• About Farm School

    "There are obviously two educations. One should teach us how to make a living and the other how to live."
    James Adams, from his essay "To 'Be' or to 'Do': A Note on American Education", 1929

    We're a Canadian family of five, farming, home schooling, and building our own house. I'm nowhere near as regular a blogger as I used to be.

    The kids are 18/Grade 12, 16/Grade 11, and 14/Grade 10.

    Contact me at becky(dot)farmschool(at)gmail(dot)com

  • Notable Quotables

    "If you want a golden rule that will fit everybody, this is it: Have nothing in your houses that you do not know to be useful, or believe to be beautiful."
    William Morris, from his lecture "The Beauty of Life"

    "‘Never look at an ugly thing twice. It is fatally easy to get accustomed to corrupting influences."
    English architect CFA Voysey (1857-1941)

    "The world of books is the most remarkable creation of man. Nothing else that he builds ever lasts. Monuments fall, nations perish, civilizations grow old and die out; and, after an era of darkness, new races build others. But in the world of books are volumes that have seen this happen again and again, and yet live on, still young, still as fresh as the day they were written, still telling men’s hearts of the hearts of men centuries dead."
    Clarence Day

    "Anyone who has a library and a garden wants for nothing."
    Cicero

    "Histories make men wise; poets, witty; the mathematics, subtile; natural philosophy, deep; moral, grave; logic and rhetoric, able to contend."
    Sir Francis Bacon, "Essays"

    "The chief aim of education is to show you, after you make a livelihood, how to enjoy living; and you can live longest and best and most rewardingly by attaining and preserving the happiness of learning."
    Gilbert Highet, "The Immortal Profession: The Joys of Teaching and Learning"

    "Good judgment comes from experience. Experience comes from bad judgment."
    Walter Wriston

    "I'd like to give you a piece of my mind."
    "Oh, I couldn't take the last piece."
    Ginger Rogers to Frances Mercer in "Vivacious Lady" (1938)

    "No race can prosper till it learns that there is as much dignity in tilling a field as in writing a poem."
    Booker T. Washington

    "Please accept my resignation. I don’t care to belong to any club that will have me as a member."
    Attributed to Groucho Marx in "The Groucho Letters" by Arthur Sheekman

    "If you can't say something good about someone, sit right here by me."
    Alice Roosevelt Longworth

    "If we bring a little joy into your humdrum lives, we feel all our hard work ain't been in vain for nothin'."
    Jean Hagen as "Lina Lamont" in "Singin' in the Rain" (1952)
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  • Copyright © 2005-2016 Please do not use any of my words or my personal photographs without my express permission.

Beautiful books

I just discovered Book By Its Cover, from Julia Rothman, an illustrator and pattern designer in Brooklyn. She writes that she started the blog because

I wanted to share all the nice books I regularly notice and have collected over the years. Please email me if you have any suggestions or books you want to share.

The blog covers design and fine art books, comics, and children’s books. It’s the latter section I really enjoy, though the emphasis of the blog naturally is on the illustrations and not the text.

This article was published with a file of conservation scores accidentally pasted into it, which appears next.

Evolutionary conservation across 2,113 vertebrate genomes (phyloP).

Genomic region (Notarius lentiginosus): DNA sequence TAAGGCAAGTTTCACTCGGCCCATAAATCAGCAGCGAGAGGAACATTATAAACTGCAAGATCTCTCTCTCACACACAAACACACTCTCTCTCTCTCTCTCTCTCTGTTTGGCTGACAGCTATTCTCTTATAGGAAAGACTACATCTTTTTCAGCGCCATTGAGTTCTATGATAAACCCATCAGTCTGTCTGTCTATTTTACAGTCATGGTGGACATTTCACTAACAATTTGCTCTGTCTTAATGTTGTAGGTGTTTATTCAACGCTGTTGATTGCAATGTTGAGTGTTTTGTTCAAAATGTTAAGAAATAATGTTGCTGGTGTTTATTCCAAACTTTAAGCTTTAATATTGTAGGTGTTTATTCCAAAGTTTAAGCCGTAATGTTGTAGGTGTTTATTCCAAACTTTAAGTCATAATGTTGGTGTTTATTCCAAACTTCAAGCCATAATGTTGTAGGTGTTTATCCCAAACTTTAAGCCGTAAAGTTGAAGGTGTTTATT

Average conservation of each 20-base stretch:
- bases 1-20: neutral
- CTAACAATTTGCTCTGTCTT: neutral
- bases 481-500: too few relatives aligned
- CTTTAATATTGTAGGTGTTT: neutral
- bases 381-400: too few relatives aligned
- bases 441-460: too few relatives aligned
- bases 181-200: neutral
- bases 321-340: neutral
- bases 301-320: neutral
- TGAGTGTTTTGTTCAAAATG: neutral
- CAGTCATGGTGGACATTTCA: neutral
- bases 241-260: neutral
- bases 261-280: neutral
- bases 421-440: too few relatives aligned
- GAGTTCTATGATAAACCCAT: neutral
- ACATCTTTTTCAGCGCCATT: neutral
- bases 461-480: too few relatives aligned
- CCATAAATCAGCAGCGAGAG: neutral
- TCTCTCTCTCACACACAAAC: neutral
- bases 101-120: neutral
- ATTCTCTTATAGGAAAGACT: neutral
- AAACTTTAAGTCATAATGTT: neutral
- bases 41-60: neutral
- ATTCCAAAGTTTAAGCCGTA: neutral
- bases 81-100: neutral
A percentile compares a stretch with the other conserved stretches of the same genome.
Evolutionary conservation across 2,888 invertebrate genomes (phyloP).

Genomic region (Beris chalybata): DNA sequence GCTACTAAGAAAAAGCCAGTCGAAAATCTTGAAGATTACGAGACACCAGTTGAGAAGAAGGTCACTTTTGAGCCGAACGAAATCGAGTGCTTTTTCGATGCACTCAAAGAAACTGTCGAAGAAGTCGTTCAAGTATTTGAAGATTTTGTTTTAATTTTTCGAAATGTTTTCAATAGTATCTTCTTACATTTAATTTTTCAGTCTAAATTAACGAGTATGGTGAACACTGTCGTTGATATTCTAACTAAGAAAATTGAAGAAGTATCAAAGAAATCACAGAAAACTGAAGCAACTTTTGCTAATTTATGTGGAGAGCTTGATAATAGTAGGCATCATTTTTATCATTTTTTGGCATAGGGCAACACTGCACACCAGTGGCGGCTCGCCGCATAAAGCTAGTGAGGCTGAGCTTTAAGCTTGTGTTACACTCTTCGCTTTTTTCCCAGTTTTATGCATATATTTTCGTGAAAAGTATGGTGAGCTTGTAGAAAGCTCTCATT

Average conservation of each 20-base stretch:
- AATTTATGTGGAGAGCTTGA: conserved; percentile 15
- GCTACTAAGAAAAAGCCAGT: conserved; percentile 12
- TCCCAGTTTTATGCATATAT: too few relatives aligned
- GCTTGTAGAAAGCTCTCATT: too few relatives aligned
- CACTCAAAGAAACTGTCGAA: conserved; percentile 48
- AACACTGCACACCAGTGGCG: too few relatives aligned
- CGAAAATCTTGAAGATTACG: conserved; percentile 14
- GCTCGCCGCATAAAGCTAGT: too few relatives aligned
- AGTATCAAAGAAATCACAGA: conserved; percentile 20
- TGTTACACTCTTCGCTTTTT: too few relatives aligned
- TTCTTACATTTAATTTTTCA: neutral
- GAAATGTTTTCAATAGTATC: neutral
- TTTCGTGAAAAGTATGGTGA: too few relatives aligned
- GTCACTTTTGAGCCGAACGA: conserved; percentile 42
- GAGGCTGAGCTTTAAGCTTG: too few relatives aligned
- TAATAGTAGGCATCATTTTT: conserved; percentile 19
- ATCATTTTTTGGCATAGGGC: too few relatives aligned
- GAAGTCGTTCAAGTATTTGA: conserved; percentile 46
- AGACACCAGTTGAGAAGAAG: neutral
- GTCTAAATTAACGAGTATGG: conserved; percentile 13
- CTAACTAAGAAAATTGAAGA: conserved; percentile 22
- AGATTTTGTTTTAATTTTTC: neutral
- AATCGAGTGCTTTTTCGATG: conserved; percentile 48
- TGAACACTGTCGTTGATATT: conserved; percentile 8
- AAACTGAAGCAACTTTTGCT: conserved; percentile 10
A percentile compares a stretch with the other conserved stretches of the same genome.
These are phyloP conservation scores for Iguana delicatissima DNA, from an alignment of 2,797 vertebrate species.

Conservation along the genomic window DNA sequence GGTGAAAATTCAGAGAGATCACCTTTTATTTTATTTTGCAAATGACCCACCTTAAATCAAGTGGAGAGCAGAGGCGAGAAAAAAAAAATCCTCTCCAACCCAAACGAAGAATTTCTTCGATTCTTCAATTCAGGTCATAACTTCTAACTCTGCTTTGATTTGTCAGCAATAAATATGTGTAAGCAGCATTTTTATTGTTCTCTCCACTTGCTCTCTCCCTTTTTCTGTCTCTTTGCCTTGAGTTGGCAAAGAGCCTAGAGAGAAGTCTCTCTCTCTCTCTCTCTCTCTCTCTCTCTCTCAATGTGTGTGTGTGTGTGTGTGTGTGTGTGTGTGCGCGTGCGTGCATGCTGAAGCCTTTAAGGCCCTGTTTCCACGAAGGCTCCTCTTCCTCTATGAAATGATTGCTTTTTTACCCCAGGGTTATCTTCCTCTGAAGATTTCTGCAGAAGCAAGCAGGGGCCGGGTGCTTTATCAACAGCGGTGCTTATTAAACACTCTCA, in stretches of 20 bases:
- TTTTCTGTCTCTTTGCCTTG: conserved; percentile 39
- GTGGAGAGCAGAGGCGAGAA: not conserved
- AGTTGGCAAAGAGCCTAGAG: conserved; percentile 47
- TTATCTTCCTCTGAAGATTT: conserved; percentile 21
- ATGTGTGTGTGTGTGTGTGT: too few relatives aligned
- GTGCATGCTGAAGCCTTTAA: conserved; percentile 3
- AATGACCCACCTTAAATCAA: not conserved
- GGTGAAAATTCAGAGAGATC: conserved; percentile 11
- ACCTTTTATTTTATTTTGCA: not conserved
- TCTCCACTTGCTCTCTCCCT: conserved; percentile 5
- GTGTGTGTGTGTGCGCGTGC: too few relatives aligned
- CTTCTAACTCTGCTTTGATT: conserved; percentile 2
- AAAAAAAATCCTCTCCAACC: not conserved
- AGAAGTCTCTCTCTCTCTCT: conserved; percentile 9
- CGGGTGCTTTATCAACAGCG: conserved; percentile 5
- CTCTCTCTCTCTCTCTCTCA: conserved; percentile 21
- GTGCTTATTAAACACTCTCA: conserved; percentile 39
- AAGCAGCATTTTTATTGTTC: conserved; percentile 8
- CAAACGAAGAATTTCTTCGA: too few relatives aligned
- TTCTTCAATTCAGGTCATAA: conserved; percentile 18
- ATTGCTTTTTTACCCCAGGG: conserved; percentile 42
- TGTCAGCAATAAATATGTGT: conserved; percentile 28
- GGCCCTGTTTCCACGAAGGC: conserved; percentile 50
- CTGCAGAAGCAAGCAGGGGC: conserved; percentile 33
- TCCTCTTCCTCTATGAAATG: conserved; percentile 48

I’ve learned about new children’s magazines, such as Anorak, “The Happy Mag for Kids”, and newfangled colouring books*, both from the UK; read about new books and more about old favorites (we have an embarrassingly large collection of the “double” Dandelion Books, which I’ve found at garage sales and the Goodwill shop). And then there are the old treasures by favorite artists, titles I’ve never even heard of before now.

Via Bloesem Kids, another new to me blog, all about design for children (books, clothes, toys, more) from Irene Hoofs in Kuala Lumpur.

*The coloring books don’t seem to be available in North America, at least not yet, so if you don’t have obliging friends or relatives across the pond, you can try the Book Depository and its free worldwide shipping.

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4 Responses

  1. Another fantastic link. Thank you. When I come over here, I realize how much I miss those early homeschooling years with my kids. We still learn together, but it’s different when they’re older and more into spending time alone and with friends.

  2. I always think that the sheer physical beauty of books as objects — and these you’ve highlighted are quite lovely — are another reason why the codex book is so perfect and won’t be disappearing any time soon. An e-book reader just can’t do pretty very well at all, can it!?

  3. Thanks for those. I have suggested to those colouring books to Nana “across the pond” already. :-)

  4. Mrs. G., that’s one reason why I’m hoping we can continue with readalouds for another few years at least, and it’s nice to be able to entice them with ripping yarns and pretty pictures. Though I don’t mind at all when they can do math and grammar etc. on their own.

    Mark, thanks so much for stopping in from Book Depository. I completely agree with you. There’s nothing like being able to hold a beautiful book in your hands. And too, a physical book is much better to read in bed or in the bathtub! I’m forever raking books out of the children’s beds. A Kindle will never do well in this household. By the way, I’m hoping to send off my first order shortly; I’ve been sorting out (and adding to) my saved list.

    JoVE, how did you know I was thinking of you?!

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